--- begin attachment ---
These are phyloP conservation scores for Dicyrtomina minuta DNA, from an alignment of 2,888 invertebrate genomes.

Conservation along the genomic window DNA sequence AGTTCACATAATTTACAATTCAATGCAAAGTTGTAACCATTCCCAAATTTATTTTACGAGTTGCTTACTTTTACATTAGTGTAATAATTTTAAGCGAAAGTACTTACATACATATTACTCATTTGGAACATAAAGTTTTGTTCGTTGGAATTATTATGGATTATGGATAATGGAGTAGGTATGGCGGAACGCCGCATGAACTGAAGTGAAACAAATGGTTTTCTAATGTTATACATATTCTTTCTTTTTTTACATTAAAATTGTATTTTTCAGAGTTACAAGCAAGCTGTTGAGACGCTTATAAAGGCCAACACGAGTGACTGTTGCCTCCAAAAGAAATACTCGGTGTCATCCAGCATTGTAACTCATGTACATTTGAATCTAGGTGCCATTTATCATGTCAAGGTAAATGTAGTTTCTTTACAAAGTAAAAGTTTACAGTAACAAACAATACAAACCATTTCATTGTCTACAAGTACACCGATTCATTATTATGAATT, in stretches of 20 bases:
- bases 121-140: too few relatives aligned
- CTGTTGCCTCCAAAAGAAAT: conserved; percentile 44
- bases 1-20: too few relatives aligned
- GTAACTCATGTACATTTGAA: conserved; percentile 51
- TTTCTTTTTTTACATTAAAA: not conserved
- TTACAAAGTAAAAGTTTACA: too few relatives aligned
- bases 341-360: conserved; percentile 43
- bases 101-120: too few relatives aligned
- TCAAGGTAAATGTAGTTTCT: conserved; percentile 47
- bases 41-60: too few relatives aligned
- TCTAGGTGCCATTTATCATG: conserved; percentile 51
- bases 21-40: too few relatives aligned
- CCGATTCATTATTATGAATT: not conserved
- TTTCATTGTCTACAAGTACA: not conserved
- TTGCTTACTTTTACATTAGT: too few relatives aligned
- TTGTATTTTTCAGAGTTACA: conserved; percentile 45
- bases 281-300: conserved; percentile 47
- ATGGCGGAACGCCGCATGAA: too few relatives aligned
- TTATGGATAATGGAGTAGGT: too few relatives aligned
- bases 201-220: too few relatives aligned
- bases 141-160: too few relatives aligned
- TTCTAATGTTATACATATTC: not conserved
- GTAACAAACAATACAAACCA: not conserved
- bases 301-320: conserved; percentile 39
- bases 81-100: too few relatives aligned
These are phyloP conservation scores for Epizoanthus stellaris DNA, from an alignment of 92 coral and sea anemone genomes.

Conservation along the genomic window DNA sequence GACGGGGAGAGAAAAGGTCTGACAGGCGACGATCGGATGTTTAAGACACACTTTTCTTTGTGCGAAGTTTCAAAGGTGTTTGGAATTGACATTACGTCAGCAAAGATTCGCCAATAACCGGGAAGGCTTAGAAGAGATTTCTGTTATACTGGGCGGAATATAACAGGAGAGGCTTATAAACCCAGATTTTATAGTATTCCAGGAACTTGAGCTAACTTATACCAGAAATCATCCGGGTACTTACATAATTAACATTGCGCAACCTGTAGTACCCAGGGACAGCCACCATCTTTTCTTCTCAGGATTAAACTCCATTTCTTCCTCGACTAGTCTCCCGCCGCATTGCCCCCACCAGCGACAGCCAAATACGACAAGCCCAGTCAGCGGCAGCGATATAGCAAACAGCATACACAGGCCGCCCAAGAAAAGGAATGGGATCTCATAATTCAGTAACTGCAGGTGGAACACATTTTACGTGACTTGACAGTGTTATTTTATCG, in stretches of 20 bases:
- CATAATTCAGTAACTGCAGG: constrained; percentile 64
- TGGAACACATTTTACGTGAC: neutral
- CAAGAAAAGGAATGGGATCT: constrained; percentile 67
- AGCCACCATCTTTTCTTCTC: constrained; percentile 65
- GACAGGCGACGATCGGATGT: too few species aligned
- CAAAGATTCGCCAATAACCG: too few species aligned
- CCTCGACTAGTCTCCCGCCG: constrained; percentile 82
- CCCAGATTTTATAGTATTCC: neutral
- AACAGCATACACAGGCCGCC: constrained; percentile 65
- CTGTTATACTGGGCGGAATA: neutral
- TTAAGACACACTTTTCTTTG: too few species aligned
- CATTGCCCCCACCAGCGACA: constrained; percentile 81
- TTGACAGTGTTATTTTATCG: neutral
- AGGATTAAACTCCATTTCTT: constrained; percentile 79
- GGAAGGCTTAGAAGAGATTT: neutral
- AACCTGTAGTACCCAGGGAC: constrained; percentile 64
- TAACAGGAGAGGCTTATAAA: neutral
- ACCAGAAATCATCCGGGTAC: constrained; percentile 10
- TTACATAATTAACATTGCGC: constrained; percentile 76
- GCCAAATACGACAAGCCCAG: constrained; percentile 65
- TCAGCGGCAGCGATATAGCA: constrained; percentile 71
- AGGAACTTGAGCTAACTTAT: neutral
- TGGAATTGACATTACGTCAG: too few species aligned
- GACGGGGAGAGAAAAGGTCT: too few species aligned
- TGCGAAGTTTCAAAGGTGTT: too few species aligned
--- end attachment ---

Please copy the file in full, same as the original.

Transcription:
These are phyloP conservation scores for Dicyrtomina minuta DNA, from an alignment of 2,888 invertebrate genomes.

Conservation along the genomic window DNA sequence AGTTCACATAATTTACAATTCAATGCAAAGTTGTAACCATTCCCAAATTTATTTTACGAGTTGCTTACTTTTACATTAGTGTAATAATTTTAAGCGAAAGTACTTACATACATATTACTCATTTGGAACATAAAGTTTTGTTCGTTGGAATTATTATGGATTATGGATAATGGAGTAGGTATGGCGGAACGCCGCATGAACTGAAGTGAAACAAATGGTTTTCTAATGTTATACATATTCTTTCTTTTTTTACATTAAAATTGTATTTTTCAGAGTTACAAGCAAGCTGTTGAGACGCTTATAAAGGCCAACACGAGTGACTGTTGCCTCCAAAAGAAATACTCGGTGTCATCCAGCATTGTAACTCATGTACATTTGAATCTAGGTGCCATTTATCATGTCAAGGTAAATGTAGTTTCTTTACAAAGTAAAAGTTTACAGTAACAAACAATACAAACCATTTCATTGTCTACAAGTACACCGATTCATTATTATGAATT, in stretches of 20 bases:
- bases 121-140: too few relatives aligned
- CTGTTGCCTCCAAAAGAAAT: conserved; percentile 44
- bases 1-20: too few relatives aligned
- GTAACTCATGTACATTTGAA: conserved; percentile 51
- TTTCTTTTTTTACATTAAAA: not conserved
- TTACAAAGTAAAAGTTTACA: too few relatives aligned
- bases 341-360: conserved; percentile 43
- bases 101-120: too few relatives aligned
- TCAAGGTAAATGTAGTTTCT: conserved; percentile 47
- bases 41-60: too few relatives aligned
- TCTAGGTGCCATTTATCATG: conserved; percentile 51
- bases 21-40: too few relatives aligned
- CCGATTCATTATTATGAATT: not conserved
- TTTCATTGTCTACAAGTACA: not conserved
- TTGCTTACTTTTACATTAGT: too few relatives aligned
- TTGTATTTTTCAGAGTTACA: conserved; percentile 45
- bases 281-300: conserved; percentile 47
- ATGGCGGAACGCCGCATGAA: too few relatives aligned
- TTATGGATAATGGAGTAGGT: too few relatives aligned
- bases 201-220: too few relatives aligned
- bases 141-160: too few relatives aligned
- TTCTAATGTTATACATATTC: not conserved
- GTAACAAACAATACAAACCA: not conserved
- bases 301-320: conserved; percentile 39
- bases 81-100: too few relatives aligned
These are phyloP conservation scores for Epizoanthus stellaris DNA, from an alignment of 92 coral and sea anemone genomes.

Conservation along the genomic window DNA sequence GACGGGGAGAGAAAAGGTCTGACAGGCGACGATCGGATGTTTAAGACACACTTTTCTTTGTGCGAAGTTTCAAAGGTGTTTGGAATTGACATTACGTCAGCAAAGATTCGCCAATAACCGGGAAGGCTTAGAAGAGATTTCTGTTATACTGGGCGGAATATAACAGGAGAGGCTTATAAACCCAGATTTTATAGTATTCCAGGAACTTGAGCTAACTTATACCAGAAATCATCCGGGTACTTACATAATTAACATTGCGCAACCTGTAGTACCCAGGGACAGCCACCATCTTTTCTTCTCAGGATTAAACTCCATTTCTTCCTCGACTAGTCTCCCGCCGCATTGCCCCCACCAGCGACAGCCAAATACGACAAGCCCAGTCAGCGGCAGCGATATAGCAAACAGCATACACAGGCCGCCCAAGAAAAGGAATGGGATCTCATAATTCAGTAACTGCAGGTGGAACACATTTTACGTGACTTGACAGTGTTATTTTATCG, in stretches of 20 bases:
- CATAATTCAGTAACTGCAGG: constrained; percentile 64
- TGGAACACATTTTACGTGAC: neutral
- CAAGAAAAGGAATGGGATCT: constrained; percentile 67
- AGCCACCATCTTTTCTTCTC: constrained; percentile 65
- GACAGGCGACGATCGGATGT: too few species aligned
- CAAAGATTCGCCAATAACCG: too few species aligned
- CCTCGACTAGTCTCCCGCCG: constrained; percentile 82
- CCCAGATTTTATAGTATTCC: neutral
- AACAGCATACACAGGCCGCC: constrained; percentile 65
- CTGTTATACTGGGCGGAATA: neutral
- TTAAGACACACTTTTCTTTG: too few species aligned
- CATTGCCCCCACCAGCGACA: constrained; percentile 81
- TTGACAGTGTTATTTTATCG: neutral
- AGGATTAAACTCCATTTCTT: constrained; percentile 79
- GGAAGGCTTAGAAGAGATTT: neutral
- AACCTGTAGTACCCAGGGAC: constrained; percentile 64
- TAACAGGAGAGGCTTATAAA: neutral
- ACCAGAAATCATCCGGGTAC: constrained; percentile 10
- TTACATAATTAACATTGCGC: constrained; percentile 76
- GCCAAATACGACAAGCCCAG: constrained; percentile 65
- TCAGCGGCAGCGATATAGCA: constrained; percentile 71
- AGGAACTTGAGCTAACTTAT: neutral
- TGGAATTGACATTACGTCAG: too few species aligned
- GACGGGGAGAGAAAAGGTCT: too few species aligned
- TGCGAAGTTTCAAAGGTGTT: too few species aligned